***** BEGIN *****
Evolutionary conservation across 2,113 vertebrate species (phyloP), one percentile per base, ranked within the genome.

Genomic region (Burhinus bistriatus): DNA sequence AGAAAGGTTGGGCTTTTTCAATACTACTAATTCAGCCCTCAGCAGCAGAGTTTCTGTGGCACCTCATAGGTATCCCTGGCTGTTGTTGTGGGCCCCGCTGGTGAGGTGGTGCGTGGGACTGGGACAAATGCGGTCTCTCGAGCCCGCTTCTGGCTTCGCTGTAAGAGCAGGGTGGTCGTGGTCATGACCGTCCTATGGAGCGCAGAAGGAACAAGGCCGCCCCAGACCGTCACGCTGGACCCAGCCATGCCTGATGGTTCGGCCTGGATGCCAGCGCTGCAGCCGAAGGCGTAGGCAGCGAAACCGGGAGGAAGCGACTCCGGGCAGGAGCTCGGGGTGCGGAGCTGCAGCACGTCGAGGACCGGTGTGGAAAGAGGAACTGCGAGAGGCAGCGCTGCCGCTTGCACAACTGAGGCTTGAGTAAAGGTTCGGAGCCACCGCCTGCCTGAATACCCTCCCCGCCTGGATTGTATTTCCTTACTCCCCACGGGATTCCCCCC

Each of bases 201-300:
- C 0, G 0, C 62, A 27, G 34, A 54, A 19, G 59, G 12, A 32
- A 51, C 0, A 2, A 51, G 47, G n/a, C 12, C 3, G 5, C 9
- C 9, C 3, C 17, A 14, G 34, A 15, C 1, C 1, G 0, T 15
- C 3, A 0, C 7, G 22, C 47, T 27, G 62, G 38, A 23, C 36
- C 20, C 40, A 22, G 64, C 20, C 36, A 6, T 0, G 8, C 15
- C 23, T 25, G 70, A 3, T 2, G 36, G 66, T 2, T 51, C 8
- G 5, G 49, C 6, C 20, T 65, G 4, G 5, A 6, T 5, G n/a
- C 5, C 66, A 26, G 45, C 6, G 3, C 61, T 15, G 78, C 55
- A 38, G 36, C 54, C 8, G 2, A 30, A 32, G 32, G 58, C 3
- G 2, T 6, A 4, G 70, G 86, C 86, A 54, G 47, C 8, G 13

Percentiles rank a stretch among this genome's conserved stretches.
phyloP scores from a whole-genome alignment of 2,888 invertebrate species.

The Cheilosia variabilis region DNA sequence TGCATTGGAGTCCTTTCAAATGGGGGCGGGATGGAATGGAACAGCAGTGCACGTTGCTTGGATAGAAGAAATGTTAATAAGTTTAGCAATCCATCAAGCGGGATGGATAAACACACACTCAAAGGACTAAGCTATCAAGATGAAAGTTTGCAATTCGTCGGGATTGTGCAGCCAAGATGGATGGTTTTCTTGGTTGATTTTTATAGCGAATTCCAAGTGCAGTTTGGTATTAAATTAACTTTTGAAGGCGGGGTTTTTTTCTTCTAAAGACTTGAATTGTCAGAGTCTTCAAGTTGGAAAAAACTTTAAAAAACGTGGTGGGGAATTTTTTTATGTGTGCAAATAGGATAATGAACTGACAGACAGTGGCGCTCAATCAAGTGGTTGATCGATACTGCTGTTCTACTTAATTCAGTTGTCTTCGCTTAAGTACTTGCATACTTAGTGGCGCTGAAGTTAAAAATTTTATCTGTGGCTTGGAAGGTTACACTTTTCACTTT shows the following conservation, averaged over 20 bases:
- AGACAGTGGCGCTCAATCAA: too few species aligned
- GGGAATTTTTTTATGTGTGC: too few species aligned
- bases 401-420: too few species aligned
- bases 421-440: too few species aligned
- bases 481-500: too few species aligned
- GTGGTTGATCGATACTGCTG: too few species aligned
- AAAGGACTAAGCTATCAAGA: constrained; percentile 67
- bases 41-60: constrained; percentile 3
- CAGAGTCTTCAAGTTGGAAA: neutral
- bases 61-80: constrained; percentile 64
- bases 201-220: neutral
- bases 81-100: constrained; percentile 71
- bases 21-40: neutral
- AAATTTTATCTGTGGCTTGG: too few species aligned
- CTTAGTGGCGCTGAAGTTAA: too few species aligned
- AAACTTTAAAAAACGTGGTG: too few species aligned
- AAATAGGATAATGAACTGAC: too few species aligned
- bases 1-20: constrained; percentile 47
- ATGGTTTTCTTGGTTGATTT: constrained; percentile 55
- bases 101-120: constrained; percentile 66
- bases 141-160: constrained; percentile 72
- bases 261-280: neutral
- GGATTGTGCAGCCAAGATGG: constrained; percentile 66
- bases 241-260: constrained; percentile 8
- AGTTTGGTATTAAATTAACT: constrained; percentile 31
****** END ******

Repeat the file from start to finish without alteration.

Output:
Evolutionary conservation across 2,113 vertebrate species (phyloP), one percentile per base, ranked within the genome.

Genomic region (Burhinus bistriatus): DNA sequence AGAAAGGTTGGGCTTTTTCAATACTACTAATTCAGCCCTCAGCAGCAGAGTTTCTGTGGCACCTCATAGGTATCCCTGGCTGTTGTTGTGGGCCCCGCTGGTGAGGTGGTGCGTGGGACTGGGACAAATGCGGTCTCTCGAGCCCGCTTCTGGCTTCGCTGTAAGAGCAGGGTGGTCGTGGTCATGACCGTCCTATGGAGCGCAGAAGGAACAAGGCCGCCCCAGACCGTCACGCTGGACCCAGCCATGCCTGATGGTTCGGCCTGGATGCCAGCGCTGCAGCCGAAGGCGTAGGCAGCGAAACCGGGAGGAAGCGACTCCGGGCAGGAGCTCGGGGTGCGGAGCTGCAGCACGTCGAGGACCGGTGTGGAAAGAGGAACTGCGAGAGGCAGCGCTGCCGCTTGCACAACTGAGGCTTGAGTAAAGGTTCGGAGCCACCGCCTGCCTGAATACCCTCCCCGCCTGGATTGTATTTCCTTACTCCCCACGGGATTCCCCCC

Each of bases 201-300:
- C 0, G 0, C 62, A 27, G 34, A 54, A 19, G 59, G 12, A 32
- A 51, C 0, A 2, A 51, G 47, G n/a, C 12, C 3, G 5, C 9
- C 9, C 3, C 17, A 14, G 34, A 15, C 1, C 1, G 0, T 15
- C 3, A 0, C 7, G 22, C 47, T 27, G 62, G 38, A 23, C 36
- C 20, C 40, A 22, G 64, C 20, C 36, A 6, T 0, G 8, C 15
- C 23, T 25, G 70, A 3, T 2, G 36, G 66, T 2, T 51, C 8
- G 5, G 49, C 6, C 20, T 65, G 4, G 5, A 6, T 5, G n/a
- C 5, C 66, A 26, G 45, C 6, G 3, C 61, T 15, G 78, C 55
- A 38, G 36, C 54, C 8, G 2, A 30, A 32, G 32, G 58, C 3
- G 2, T 6, A 4, G 70, G 86, C 86, A 54, G 47, C 8, G 13

Percentiles rank a stretch among this genome's conserved stretches.
phyloP scores from a whole-genome alignment of 2,888 invertebrate species.

The Cheilosia variabilis region DNA sequence TGCATTGGAGTCCTTTCAAATGGGGGCGGGATGGAATGGAACAGCAGTGCACGTTGCTTGGATAGAAGAAATGTTAATAAGTTTAGCAATCCATCAAGCGGGATGGATAAACACACACTCAAAGGACTAAGCTATCAAGATGAAAGTTTGCAATTCGTCGGGATTGTGCAGCCAAGATGGATGGTTTTCTTGGTTGATTTTTATAGCGAATTCCAAGTGCAGTTTGGTATTAAATTAACTTTTGAAGGCGGGGTTTTTTTCTTCTAAAGACTTGAATTGTCAGAGTCTTCAAGTTGGAAAAAACTTTAAAAAACGTGGTGGGGAATTTTTTTATGTGTGCAAATAGGATAATGAACTGACAGACAGTGGCGCTCAATCAAGTGGTTGATCGATACTGCTGTTCTACTTAATTCAGTTGTCTTCGCTTAAGTACTTGCATACTTAGTGGCGCTGAAGTTAAAAATTTTATCTGTGGCTTGGAAGGTTACACTTTTCACTTT shows the following conservation, averaged over 20 bases:
- AGACAGTGGCGCTCAATCAA: too few species aligned
- GGGAATTTTTTTATGTGTGC: too few species aligned
- bases 401-420: too few species aligned
- bases 421-440: too few species aligned
- bases 481-500: too few species aligned
- GTGGTTGATCGATACTGCTG: too few species aligned
- AAAGGACTAAGCTATCAAGA: constrained; percentile 67
- bases 41-60: constrained; percentile 3
- CAGAGTCTTCAAGTTGGAAA: neutral
- bases 61-80: constrained; percentile 64
- bases 201-220: neutral
- bases 81-100: constrained; percentile 71
- bases 21-40: neutral
- AAATTTTATCTGTGGCTTGG: too few species aligned
- CTTAGTGGCGCTGAAGTTAA: too few species aligned
- AAACTTTAAAAAACGTGGTG: too few species aligned
- AAATAGGATAATGAACTGAC: too few species aligned
- bases 1-20: constrained; percentile 47
- ATGGTTTTCTTGGTTGATTT: constrained; percentile 55
- bases 101-120: constrained; percentile 66
- bases 141-160: constrained; percentile 72
- bases 261-280: neutral
- GGATTGTGCAGCCAAGATGG: constrained; percentile 66
- bases 241-260: constrained; percentile 8
- AGTTTGGTATTAAATTAACT: constrained; percentile 31